THE HALF DECENT FOOTBALL MAGAZINE

Former captain died today aged 81

icon striker25 November ~ When Matt Busby's Manchester United trudged down the Bernabéu tunnel at half-time, 3-1 down on the night to a rampant Real Madrid in the second leg of their 1968 European Cup semi-final, there were not many in the stadium who would have bet on the second-half comeback they were about to witness. Real, 5-3 conquerors of United in their previous semi-final meeting 11 years earlier, were firmly in control and eyeing an eighth final appearance in 13 years. Yet what happened in United's dressing room has since entered football folklore, as one of the best half-time talks ever given.

Outplayed and seemingly beaten, Busby, following a long period of silence, told his team a simple truth that remotivated his men. "I reminded the players that the aggregate score was 3-2 and that we were in effect only one goal behind. I told them to get out and play. After all, if you are 3-2 down at half-time in an FA Cup tie you don't consider you are finished."

In the second-half United abandoned the cautious approach of the first half and went for Real. David Sadler pulled a goal back with 20 minutes to play and then, with ten minutes left and both teams seemingly guarded and frightened of losing, the unlikely figure of central defender Bill Foulkes popped up to score, making it 3-3 on the night and 4-3 on aggregate in United's favour.

It was fitting that Foulkes – who died earlier today – scored the goal that would take Manchester United to their first European Cup final. He was, at that point, England's most experienced player in Europe, a veteran of United's very first European Cup game against Anderlecht 12 years earlier, and a survivor of the Munich air crash. He had shared the whole trial and tragedy of United's quest with Busby.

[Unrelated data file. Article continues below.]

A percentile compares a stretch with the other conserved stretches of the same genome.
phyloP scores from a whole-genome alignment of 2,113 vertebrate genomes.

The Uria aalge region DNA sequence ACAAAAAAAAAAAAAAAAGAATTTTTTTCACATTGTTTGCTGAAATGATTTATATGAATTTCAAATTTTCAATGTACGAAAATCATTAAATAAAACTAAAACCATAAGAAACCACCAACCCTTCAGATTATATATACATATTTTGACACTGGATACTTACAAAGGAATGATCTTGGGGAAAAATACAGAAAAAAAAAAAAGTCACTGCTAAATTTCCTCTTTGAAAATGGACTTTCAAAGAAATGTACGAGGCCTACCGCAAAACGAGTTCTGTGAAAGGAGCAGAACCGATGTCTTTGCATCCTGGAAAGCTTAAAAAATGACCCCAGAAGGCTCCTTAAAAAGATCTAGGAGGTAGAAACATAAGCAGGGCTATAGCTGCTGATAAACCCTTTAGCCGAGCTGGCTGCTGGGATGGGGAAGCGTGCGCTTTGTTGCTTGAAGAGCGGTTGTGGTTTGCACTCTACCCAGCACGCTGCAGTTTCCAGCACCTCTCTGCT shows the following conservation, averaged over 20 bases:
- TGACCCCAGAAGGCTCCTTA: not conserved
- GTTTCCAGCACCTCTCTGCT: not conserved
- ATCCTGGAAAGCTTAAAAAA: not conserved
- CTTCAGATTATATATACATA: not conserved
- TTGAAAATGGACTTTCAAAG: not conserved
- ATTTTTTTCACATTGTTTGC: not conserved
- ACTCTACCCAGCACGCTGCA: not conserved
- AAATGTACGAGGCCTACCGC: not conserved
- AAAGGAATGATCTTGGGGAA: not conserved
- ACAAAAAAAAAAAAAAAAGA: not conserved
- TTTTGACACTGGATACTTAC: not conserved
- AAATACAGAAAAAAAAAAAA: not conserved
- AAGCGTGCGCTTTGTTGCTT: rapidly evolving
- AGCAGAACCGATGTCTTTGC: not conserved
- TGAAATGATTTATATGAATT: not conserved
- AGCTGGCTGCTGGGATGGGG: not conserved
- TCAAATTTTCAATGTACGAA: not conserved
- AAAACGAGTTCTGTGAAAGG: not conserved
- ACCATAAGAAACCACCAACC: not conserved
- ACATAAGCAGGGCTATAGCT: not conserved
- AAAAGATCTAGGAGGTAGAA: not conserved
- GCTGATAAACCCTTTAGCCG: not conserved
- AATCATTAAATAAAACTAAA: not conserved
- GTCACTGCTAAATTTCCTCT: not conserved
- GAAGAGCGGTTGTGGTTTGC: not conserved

Speaking to David Meek for the book Red Devils In Europe, Foulkes said of his goal, "Paddy Crerand was taking it [a throw-in] and no one seemed to want the ball. I shouldn't have done, but I called for it. Paddy looked and decided against. He threw it to George [Best] who promptly shot off down the wing and eluded three or four tackles. Perhaps it was with moving slightly forward to call for the throw-in that prompted me to keep running. Anyway, I reached the corner of the box and again I found myself calling for the ball. George saw me and I thought I was going to be ignored again. I thought George was going to shoot, but instead he cut back the most beautiful ball to me. It was perfect and I just had to side-foot it in at the far side."

The scenes in United's dressing room at full-time was in stark contrast to those just 45 minutes earlier. In his column the next day for the Manchester Evening News, United midfielder Paddy Crerand wrote, "Manager Matt Busby, unashamedly and understandably crying, hugged us all one by one. We all broke into a spontaneous round of clapping."

Matt Busby and Manchester United, backed by club chairman Harold Hardman, had the foresight to defy the insular English FA by entering the 1956-57 European Cup draw as champions of England. Chelsea spurned the opportunity the season before, and so it was that United became the first English team to compete against the continent's best. Then in 1968, ten years on from the Munich disaster, Busby, Foulkes and his team-mates followed up their Madrid comeback with a 4-1 victory over Benfica final at Wembley. Keegan Wilson

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